FEA is useful, but the major problem is defining the loads and constraints on the object before analysis. This is often where FEA falls down as there are so many estimates and best guesses involved the output result is totally inaccurate ( In engineering we call it the s**t in s**t out principle!). FEA is good however comparing one design to the next to show which is better. FEA is about reducing weight or material cost for the same functionality. As we don't tend to mass produce or design for weight and cost the advantages are diminished. I always tend to design my parts with as little infill as possible (I use open sections with triangulated ribs where possible) you get stronger parts this way. Maybe theres a way to automate this.

The idea of a pre configured pattern that is just trimmed to fit inside is also quite a good idea. It wouldn't improve print speed but could simplify gcode generation. The only downside is you may get stringing and a lot of wasted moves. I really like this one though as you could try lots of fill patterns using the same trimming algorithms. This is similar to what you have done on your blog when trying out a few fill variants. A first step might be to automate this in code.

Edited 1 time(s). Last edit at 01/04/2012 05:31AM by martinprice2004.
Re: Thoughts on Fill Algorithms - opinions welcome
January 04, 2012 12:24PM
I like the 'triangulation to nearest vertex' approach, but it doesn't fill the model enough and leaves long faces without reinforcement. Maybe make it iterative: define a shortest and longest length, LS and LL, then do the triangulation, then cut all the lines that fall within the bounds in half, and re-triangulate. keep doing this 'till all lines are below the LS.
Re: Thoughts on Fill Algorithms - opinions welcome
January 04, 2012 12:28PM
What I would really like to see is a honeycomb infill that creates a two thread thickness honeycomb structure on every single layer, with a solid manifold with T thickness every N layers. The current algorithm does single thread and half the honeycomb every layer, which makes it's strength very poor for any fill below 30%

The biggest problem applying any sort of FEA is our material strengths are so varied from different suppliers, and bond strength between layers is immensely varied due to temperatures. Not to mention, the anisotropic nature of FDM.

Re: Thoughts on Fill Algorithms - opinions welcome
January 04, 2012 12:39PM
KissSlicer does a very good hex fill, very strong, much better than skeinforge or slic3r. FEA sounds complicated, adding struts by hand just means more work for me, I spend enough time creating the model as it is.

A simple, robust automatic fill should work for 80% of applications I would guess.
Re: Thoughts on Fill Algorithms - opinions welcome
January 04, 2012 01:13PM
I think that designing uniform fill patterns is a dead end. What really is needed is a fill pattern with continuously variable density. That way you can have very sparse infill inside large hollow spaces and have it become thicker and stronger near stress points.

Many designs programmed with OpenSCAD have a ton of sharp angles produced by the combining of primitive geometric shapes with CSG, and you don't need to do any higher math to know that those are weak points. (See de Havilland Comet and rectangular windows.)

This of course brings couple of problems into light: 1. Difficulty of designing flowing, rounded shapes with OpenSCAD, 2. Inability of STL format to represent the density of the object and 3. How to design the variable infill density even if the toolchain supported it.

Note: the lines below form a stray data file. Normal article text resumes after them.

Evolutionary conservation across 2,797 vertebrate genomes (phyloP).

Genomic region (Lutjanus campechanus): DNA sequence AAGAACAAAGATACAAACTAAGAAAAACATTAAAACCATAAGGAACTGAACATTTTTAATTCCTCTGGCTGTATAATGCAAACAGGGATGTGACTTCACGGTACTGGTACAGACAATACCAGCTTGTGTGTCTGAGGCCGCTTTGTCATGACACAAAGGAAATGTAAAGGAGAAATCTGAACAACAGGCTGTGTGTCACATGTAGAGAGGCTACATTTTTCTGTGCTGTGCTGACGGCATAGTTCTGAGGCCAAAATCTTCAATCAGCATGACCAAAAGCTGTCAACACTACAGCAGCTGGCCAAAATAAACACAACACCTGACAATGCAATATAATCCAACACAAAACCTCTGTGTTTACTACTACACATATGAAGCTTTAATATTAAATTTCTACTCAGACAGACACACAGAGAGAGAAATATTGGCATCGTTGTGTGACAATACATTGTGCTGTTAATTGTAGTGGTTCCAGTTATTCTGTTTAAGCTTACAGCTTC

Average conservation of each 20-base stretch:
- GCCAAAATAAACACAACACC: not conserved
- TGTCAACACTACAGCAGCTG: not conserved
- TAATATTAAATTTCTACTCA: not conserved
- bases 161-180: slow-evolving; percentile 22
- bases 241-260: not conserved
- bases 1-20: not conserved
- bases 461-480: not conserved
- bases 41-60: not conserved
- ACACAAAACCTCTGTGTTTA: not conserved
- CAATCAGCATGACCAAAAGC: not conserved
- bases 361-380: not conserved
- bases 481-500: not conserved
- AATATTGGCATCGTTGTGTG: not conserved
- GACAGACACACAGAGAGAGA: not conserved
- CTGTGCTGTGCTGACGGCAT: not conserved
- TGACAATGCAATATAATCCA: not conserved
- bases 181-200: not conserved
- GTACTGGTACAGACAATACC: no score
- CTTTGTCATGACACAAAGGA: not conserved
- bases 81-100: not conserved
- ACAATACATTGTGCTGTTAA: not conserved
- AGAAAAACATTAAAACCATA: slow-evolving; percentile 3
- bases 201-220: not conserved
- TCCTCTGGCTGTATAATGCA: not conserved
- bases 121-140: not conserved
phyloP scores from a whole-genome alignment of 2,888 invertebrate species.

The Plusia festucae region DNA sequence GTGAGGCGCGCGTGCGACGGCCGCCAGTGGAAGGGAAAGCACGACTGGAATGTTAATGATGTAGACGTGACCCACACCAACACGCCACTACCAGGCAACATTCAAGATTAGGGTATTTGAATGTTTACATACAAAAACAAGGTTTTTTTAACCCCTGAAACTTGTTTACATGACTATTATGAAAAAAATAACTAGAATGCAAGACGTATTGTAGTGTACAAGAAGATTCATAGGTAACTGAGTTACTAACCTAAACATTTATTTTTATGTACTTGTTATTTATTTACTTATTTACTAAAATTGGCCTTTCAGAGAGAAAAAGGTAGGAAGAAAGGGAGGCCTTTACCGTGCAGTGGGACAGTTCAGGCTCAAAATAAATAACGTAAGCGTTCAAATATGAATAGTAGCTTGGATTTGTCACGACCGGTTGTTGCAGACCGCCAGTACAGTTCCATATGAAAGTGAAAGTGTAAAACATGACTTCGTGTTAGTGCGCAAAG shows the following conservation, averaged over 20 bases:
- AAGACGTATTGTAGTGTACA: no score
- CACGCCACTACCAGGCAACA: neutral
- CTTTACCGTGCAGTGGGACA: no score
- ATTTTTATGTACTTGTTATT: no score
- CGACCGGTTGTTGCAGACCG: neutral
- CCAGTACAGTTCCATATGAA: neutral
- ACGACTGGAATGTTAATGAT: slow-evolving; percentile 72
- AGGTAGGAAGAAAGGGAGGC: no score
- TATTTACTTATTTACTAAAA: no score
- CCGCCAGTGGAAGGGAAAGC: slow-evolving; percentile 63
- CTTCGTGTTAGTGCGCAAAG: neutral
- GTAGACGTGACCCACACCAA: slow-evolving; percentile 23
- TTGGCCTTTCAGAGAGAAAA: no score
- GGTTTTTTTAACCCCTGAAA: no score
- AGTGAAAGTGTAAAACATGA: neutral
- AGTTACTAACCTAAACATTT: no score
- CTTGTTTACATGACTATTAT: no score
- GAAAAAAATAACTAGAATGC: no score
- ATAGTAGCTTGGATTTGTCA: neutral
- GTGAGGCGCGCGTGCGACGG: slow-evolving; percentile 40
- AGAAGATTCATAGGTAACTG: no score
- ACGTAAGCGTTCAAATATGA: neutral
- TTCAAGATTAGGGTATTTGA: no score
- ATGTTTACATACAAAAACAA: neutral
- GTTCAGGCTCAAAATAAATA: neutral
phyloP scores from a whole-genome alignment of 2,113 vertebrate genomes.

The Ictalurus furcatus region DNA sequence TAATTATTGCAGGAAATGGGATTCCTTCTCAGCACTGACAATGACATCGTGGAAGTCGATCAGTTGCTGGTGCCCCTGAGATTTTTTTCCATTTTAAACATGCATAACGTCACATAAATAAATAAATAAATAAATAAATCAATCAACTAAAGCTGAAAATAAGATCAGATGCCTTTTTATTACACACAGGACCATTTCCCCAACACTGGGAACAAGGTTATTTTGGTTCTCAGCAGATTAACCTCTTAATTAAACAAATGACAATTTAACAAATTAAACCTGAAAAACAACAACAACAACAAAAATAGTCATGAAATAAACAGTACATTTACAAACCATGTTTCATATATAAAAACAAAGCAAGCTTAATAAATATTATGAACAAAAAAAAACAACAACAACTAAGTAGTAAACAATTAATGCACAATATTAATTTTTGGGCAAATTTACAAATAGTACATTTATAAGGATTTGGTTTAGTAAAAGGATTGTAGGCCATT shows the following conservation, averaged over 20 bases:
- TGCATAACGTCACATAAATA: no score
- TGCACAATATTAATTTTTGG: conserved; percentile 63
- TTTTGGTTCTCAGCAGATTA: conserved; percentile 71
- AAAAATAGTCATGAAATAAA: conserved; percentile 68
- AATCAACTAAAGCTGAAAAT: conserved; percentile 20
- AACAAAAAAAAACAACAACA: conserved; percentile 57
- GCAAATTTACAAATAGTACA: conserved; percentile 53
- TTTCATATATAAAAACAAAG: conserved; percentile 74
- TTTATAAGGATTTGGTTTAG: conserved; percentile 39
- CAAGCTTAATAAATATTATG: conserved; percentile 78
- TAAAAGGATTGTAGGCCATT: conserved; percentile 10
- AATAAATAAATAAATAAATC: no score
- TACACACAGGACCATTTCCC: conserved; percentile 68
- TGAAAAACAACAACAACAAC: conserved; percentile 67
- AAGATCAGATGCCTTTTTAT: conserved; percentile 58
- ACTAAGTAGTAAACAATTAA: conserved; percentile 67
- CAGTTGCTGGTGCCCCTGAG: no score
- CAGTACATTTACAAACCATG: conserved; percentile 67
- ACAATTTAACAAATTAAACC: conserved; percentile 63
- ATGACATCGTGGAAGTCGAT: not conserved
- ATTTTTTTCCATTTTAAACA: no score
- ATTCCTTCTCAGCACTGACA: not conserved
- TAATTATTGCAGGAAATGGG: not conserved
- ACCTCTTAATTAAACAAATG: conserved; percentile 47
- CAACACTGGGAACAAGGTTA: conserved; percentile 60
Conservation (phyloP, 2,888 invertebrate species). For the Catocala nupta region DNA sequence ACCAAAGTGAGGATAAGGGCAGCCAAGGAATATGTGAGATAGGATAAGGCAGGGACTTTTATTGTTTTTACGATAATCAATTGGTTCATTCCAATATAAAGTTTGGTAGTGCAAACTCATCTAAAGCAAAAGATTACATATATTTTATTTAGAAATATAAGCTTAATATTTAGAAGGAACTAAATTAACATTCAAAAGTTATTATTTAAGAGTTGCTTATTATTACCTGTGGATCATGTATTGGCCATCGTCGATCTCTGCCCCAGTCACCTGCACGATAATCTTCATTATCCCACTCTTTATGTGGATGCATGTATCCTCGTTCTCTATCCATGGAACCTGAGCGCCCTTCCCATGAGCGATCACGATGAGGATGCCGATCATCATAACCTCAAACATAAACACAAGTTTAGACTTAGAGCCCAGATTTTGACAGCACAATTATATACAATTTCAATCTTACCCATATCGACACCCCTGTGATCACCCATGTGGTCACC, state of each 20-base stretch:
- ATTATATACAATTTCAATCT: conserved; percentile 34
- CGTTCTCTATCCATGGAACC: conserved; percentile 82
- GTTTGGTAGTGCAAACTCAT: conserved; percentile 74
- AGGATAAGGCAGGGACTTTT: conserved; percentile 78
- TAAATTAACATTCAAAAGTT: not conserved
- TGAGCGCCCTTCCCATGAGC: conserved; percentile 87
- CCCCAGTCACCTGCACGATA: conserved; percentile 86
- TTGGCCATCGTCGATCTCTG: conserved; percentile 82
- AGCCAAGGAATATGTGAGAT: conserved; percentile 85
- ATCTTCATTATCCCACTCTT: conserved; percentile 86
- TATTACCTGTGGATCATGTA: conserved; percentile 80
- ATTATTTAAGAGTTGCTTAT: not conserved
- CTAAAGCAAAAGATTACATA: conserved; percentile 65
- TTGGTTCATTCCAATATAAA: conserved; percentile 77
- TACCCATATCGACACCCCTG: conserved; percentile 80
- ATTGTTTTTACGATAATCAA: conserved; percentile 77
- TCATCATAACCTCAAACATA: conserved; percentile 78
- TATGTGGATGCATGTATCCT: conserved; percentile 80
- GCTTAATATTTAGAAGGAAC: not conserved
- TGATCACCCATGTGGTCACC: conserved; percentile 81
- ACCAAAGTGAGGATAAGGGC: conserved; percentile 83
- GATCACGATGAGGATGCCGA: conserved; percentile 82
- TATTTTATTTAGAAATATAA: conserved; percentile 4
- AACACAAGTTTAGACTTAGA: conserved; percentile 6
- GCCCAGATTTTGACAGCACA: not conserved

Re: Thoughts on Fill Algorithms - opinions welcome
January 06, 2012 05:49AM
Geometric 3d honeycombs have high strength to weight ratios, and are easily calculateable. They would seem to be a useful default fill, and would not prevent other, more designed struts and internal structure.

Wikipedia has a list of the space filling 3d shapes. These will be the unit cells for any repeating 3D pattern. The triangles in the tetrahedron and icosahedron would seem to provide good load distribution for direct force and sheer.

I like the fractal reinforcement idea of ttsalo. By subdividing triangles, I think you could make a tetrahedron pattern with continuously variable density.

James H
Re: Thoughts on Fill Algorithms - opinions welcome
January 06, 2012 05:57AM
An alternate approach for reinforcing fills would be to copy the sweeping, fractal, organic buttresses found inside skulls, particularly bird skulls evolved for high strength and low weight (and therefore, low material usage).

For inspiration, examine the 3d structure of the Ivory-billed Woodpecker from the Digimorph project at the University of Texas.

More would need to be known about the forces the part would be subjected to, and the weights on various constraints, but it would be an entirely new way to manufacture parts. The algorithm for generating the structures would be complex, but could be a valuable discovery in itself.

Re: Thoughts on Fill Algorithms - opinions welcome
January 06, 2012 06:51AM
If we're interested in creating plastic-optimized designs, we're going to have to give up the modeling tools people seem to be using and spend some money. Even with the best commercial tools, material optimization is non-trivial. Non-isotropic parts like FFF plastic parts are a specialized area of analysis requiring tools far outside our budgets, even if we pooled resources to share a license.

Where FEA could be useful to the subject of more efficient infill, is to borrow an open source FEA mesher to divide the internal volume into elements that could be used as the basis for a better optimized fill (and maybe supports). FEA meshers already have tools for refining mesh density, so it should be possible to procedurally increase the density of mesh elements at the model faces, or interactively increase mesh density where we intuitively anticipate higher loads (or force the fill algorithm to increase density the way Prusa does). Something like the fractal buttresses mentioned by DocJames could possibly developed by operations on a default mesh too.
Re: Thoughts on Fill Algorithms - opinions welcome
January 08, 2012 03:22AM
Hi all,

I'm glad the post garnered so many responses. There's alot of good stuff here, and alot to think about. I will try and collate the views and ideas in a follow-up blog post.


garyhodgson.com/reprap | reprap.development-tracker.info | thingtracker.net
Re: Thoughts on Fill Algorithms - opinions welcome
January 29, 2016 06:56AM
Hello IM new to this but im thinking on implementing a fill pattern in 2D like those of bee's honeycomb its not my research but those are known to have very good distribution of force. and since they are no curved i think they are mathematically more easy to calculate.
Im just starting with 3d printing but i may try to program that and implement it!
The fill pattern should be bigger hexagons where you have less stress and smaller (and more) hexagons where you have more stress

Edited 1 time(s). Last edit at 01/29/2016 06:59AM by AleFachini.
Re: Thoughts on Fill Algorithms - opinions welcome
January 30, 2016 10:22AM
Hexagon infill is being done, but not sure if variable size ones are...another nice one would be circle packing(not sphere's), maybe offset each layer 50% of D, but things might end up a little stringy & sponge like inside, maybe easier to sheer?

but "Hyperbolic Planar Tesselations", that's nice.